Recommendation: The only reason I would recommend the book is because the author has a new take on this time period with the setting being Florida’s Orange Groves. The book held many reservations with the language and sexual situations; therefore, I would recommend it for more mature teens, probably aged 16 plus. I would love for our readers to make suggestions on other more appropriate books for this time period.

Friday, October 2, 2009

Lifting the Sky

By Reviewer: Dianne
Title: Lifting the Sky
Author: Mackie d’Arge
Primary Audience/age group: Young Adult
Genre: Fiction, verging on Fantasy
# Of pages: 310
Publisher: Bloomsbury
Year of Release: 2009
Part of a Series? No
Rating: 4 (View Scale)
Recommend? Yes but with Reservations

Description: From Amazon: In the spirit of The Yearling comes the unforgettable story of a ranch hand’s daughter. Blue’s wandering mother has always told her, “Just bloom where you’re planted.” And it’s been a pretty good motto, considering how Mam never stays put in one place for very long. Then Mam gets hired as a hand at a tumble-down ranch, and for the first time, Blue sees a place she longs to call home for good. There she makes a friend in an enigmatic Shoshone boy whose search for an ancient petroglyph intrigues her. And it’s there that the faint lights Blue has always been able to see around people begin to shine with new energy. But Mam begins to show signs of getting restless once again, and when the father who abandoned Blue years ago suddenly shows up at the ranch, the family she always thought she wanted may not be the one her heart is craving after all

Review: I found the story of Blue Gaspard riveting as the paranormal is skillfully interwoven with the everyday hard work that running a ranch requires. Blue’s loneliness resonates with anyone who has given up on making friends because adverse circumstances always seem to intervene. Instead Blue finds comfort in caring for the animals on the ranch – both domestic and wild. There seems to be a silent understanding that develops between them, and the animals often calm at her presence and touch.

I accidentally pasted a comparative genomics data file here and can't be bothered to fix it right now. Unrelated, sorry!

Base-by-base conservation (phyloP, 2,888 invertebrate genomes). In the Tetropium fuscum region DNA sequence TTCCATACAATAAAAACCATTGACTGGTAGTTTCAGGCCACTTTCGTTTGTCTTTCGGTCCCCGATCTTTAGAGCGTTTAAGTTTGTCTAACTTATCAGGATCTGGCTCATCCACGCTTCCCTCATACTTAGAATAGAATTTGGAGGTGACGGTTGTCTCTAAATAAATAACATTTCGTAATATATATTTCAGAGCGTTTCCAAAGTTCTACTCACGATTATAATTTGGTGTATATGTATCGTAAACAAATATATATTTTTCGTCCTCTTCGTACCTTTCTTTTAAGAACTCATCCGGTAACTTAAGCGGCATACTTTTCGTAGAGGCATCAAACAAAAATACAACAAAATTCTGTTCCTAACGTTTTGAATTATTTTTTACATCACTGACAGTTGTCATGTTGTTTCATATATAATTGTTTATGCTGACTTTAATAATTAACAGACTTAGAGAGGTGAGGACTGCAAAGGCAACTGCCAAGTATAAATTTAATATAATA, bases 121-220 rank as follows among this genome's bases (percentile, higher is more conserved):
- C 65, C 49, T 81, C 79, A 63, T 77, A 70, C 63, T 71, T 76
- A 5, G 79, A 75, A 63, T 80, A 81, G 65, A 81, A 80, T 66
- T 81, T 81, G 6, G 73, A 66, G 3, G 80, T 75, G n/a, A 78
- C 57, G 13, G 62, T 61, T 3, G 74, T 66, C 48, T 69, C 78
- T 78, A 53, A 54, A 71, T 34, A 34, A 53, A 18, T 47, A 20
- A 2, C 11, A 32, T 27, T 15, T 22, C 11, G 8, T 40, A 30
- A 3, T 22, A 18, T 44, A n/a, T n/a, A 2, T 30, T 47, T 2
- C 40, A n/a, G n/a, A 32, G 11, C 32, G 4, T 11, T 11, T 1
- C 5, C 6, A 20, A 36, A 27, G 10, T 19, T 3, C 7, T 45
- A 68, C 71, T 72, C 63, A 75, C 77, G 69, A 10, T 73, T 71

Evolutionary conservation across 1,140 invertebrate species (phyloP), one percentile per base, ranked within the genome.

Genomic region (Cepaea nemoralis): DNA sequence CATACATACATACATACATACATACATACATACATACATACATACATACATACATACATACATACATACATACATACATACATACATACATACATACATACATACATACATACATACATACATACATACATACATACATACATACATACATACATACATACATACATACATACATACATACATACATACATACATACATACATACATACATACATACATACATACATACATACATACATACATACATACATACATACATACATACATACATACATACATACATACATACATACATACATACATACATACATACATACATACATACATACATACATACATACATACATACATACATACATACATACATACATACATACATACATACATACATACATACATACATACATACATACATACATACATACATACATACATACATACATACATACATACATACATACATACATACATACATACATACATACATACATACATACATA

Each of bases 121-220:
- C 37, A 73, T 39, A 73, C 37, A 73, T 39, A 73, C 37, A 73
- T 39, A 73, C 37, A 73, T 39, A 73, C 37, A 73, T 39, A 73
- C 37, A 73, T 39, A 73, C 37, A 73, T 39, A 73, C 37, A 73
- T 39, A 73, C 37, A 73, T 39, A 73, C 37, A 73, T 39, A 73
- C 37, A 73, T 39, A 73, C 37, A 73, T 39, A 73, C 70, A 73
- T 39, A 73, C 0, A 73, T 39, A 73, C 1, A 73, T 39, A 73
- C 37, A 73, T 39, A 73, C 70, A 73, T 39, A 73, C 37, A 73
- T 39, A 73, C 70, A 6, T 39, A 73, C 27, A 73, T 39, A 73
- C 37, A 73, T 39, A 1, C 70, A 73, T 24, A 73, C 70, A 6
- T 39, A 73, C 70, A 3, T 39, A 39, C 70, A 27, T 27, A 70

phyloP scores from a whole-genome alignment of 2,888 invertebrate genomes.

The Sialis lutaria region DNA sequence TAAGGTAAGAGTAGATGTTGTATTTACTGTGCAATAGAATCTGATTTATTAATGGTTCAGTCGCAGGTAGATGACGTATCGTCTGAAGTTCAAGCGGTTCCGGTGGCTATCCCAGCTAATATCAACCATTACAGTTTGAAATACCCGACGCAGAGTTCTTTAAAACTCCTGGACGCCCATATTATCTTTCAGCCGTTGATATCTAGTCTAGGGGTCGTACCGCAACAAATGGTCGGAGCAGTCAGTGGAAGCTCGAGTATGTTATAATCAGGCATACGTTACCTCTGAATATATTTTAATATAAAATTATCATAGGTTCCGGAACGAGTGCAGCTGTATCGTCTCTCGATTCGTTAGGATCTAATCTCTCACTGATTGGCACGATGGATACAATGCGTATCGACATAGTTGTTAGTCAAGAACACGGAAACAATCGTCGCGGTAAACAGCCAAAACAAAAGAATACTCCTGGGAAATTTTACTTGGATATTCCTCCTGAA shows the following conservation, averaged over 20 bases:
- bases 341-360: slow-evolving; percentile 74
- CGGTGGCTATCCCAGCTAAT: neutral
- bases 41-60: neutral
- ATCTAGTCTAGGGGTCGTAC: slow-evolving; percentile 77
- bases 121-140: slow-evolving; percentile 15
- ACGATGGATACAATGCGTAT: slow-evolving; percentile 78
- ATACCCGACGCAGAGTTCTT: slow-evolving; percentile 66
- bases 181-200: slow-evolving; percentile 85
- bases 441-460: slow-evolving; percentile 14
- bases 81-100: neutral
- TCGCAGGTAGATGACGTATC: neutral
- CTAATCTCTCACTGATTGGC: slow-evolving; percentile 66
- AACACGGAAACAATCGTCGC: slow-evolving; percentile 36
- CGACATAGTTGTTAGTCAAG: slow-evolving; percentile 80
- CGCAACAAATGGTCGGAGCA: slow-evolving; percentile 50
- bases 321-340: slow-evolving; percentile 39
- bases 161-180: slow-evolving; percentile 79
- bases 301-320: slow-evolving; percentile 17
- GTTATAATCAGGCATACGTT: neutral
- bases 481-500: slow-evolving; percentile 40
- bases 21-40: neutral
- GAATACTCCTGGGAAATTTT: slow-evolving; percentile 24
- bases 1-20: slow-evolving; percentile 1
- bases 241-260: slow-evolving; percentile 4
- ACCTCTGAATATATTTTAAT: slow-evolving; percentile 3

Blue’s relationship with Shawn, a Shoshone boy about her age, gets off to a rocky start as she is trespassing on Native American land in addition to rescuing a pronghorn antelope fawn which he accuses her of poaching (which technically she is). Shawn is definitely not interested in being friends with a white girl, but the connection is made when Shawn becomes aware that Blue has the ability to see auras. His great-grandmother had also had the ability and had named him “Sees the Living Light”, even though he did not see any such lights. Though she finds him touchy, Blue connects with Shawn and I found myself cheering as at last she finds a friend.

The story is not without adventure as Shawn disappears for several days and Blue sets out to find him. She has a pretty good idea where he went, and ends up facing various perils as she seeks him out. I think most teen girls would rate Lifting the Sky as a “really good book”.

Rating: 4

Positive: Blue is not afraid of hard work and is willing to stick with a job until it is done. She shows initiative in that when she sees something that needs doing, she simply starts working. She has much love and empathy for animals. Blue’s main desire is for her father to return so they can become a whole family unit again, not realizing the negative influence that her father had on their family life.

Schooling was valued and Mam cautioned Blue to do something with her life...Mam had married at seventeen, and told her not to do what she did, that her school lessons were too valuable to be set aside for marriage.

Spiritual Elements: Blue prays frequently, but has no idea of who to pray to. Sometimes she prays to a tree, other times to Indian spirits, other times she prays to whoever is out there to listen.
The emphasis on the mystical (the seeing of auras, supernatural healings, the Indian spirits, ley lines, crystals, the magic etc.) is a factor that makes me skeptical of this book for less mature teens. This is well written and makes the magical and occult very fascinating and attractive. Teen readers need to be aware of the influence of the occult.

Violence: Blue hated the branding time and the castrating of male calves was described in more detail than I wanted to read about.

Language: There were a couple of instances of “omygod”.

Sexual Content: Mention was made of a “fleeting affair” that Blue’s mom had with a cowboy from New Mexico. There was no description of anything that happened between them except that her mom threw a skillet at him when she learned that he was married with three kids. (This added absolutely nothing to the story.)

Blue and Shawn had no romantic relationship...only friendship.

Other: Both of Blue’s parents had a problem with alcohol. Her mom had generally overcome her addiction, but when Blue’s father showed up with two bottles of wine, she had no problem drinking both of them after he walked away again.

Recommendation: Know your reader and be prepared to discuss the “spiritual elements” in this book. Recommended for mature readers ages 14+.